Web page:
ADÈLE: We were like two young girls. I didn't touch my sewing. (Pause) We just talked. About nothing, really. (Pause) Will you be an angel--
The camera turns back to Adèle and Robert and comes in close as they both rise.
ADÈLE: --Robert, and walk me to the cottage?
ROBERT: It is my pleasure to serve you. (He bows.)
ADÈLE: (Takes him by the arm) What would we all do without you?
A woman's humming is heard. It is a melody that has a lovely and emphatic quality [ Gardner, "Winter Night, Gibbous Moon"]. A narrow waterway in the bayou countryside appears. Low-hanging branches reach across the still, dark water. In a moment a long flat- boat edges into the top of the screen and glides smoothly through the water. Its image is reflected in the water. Several women of different races and ages serve as crew. One woman holds a baby wrapped in soft rainbow hues. The image changes to a shot of Adèle on the shore of a small inlet in the bayou. She stands erect and calm. Other women wait with her. Their shadows undulate on the water. The boat glides to shore, and someone throws a line. There is a quick cut to an onlooker's reaching arm as she skillfully catches the rope.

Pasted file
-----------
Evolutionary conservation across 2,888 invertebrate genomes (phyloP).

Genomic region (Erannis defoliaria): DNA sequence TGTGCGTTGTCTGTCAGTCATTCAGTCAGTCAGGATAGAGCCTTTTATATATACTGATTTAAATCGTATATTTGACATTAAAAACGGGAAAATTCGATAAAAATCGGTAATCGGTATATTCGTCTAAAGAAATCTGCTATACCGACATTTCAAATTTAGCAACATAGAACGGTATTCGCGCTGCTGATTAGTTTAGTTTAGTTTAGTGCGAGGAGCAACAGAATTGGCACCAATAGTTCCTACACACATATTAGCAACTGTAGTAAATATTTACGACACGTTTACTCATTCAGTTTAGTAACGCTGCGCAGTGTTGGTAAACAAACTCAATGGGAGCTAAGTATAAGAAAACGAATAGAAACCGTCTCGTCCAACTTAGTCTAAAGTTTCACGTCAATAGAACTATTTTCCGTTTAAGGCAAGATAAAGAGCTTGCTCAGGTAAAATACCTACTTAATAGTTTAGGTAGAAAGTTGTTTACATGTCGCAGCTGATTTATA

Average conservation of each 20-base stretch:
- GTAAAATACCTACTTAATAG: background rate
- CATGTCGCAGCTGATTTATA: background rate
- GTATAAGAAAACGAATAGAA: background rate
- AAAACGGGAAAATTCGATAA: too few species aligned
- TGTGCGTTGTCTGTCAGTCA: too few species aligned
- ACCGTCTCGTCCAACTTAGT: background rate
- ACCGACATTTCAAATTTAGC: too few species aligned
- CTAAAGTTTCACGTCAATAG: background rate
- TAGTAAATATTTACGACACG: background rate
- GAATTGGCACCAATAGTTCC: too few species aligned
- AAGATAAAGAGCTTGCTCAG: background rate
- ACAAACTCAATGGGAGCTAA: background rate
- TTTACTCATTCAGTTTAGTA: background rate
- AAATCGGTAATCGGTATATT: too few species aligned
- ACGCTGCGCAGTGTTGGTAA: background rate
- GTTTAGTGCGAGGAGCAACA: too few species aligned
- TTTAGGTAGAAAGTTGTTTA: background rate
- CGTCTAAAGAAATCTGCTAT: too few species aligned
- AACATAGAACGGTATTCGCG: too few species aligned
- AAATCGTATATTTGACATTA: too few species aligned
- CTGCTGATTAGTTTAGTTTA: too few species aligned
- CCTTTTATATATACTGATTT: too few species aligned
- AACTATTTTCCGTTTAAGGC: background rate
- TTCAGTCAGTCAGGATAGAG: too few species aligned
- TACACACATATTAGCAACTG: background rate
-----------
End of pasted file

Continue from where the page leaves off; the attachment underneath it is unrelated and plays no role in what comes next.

A new shot: Adèles nurse is seen in the shadows of the bedroom. She holds an infant wrapped in a beige blanket in her arms. It is she who is humming. The camera turns to the bed where an exhausted Adèle lies, clutching a handkerchief. Edna walks into the frame. She is tired also; tendrils of hair lie damp on her cheek. Edna waves her hand over Adèle to dispense the fumes.
The image changes. Edna stands by the window; the camera is behind her. She leans forward in the open window, her arms braced on the sill. After a moment, she turns her face into the room, then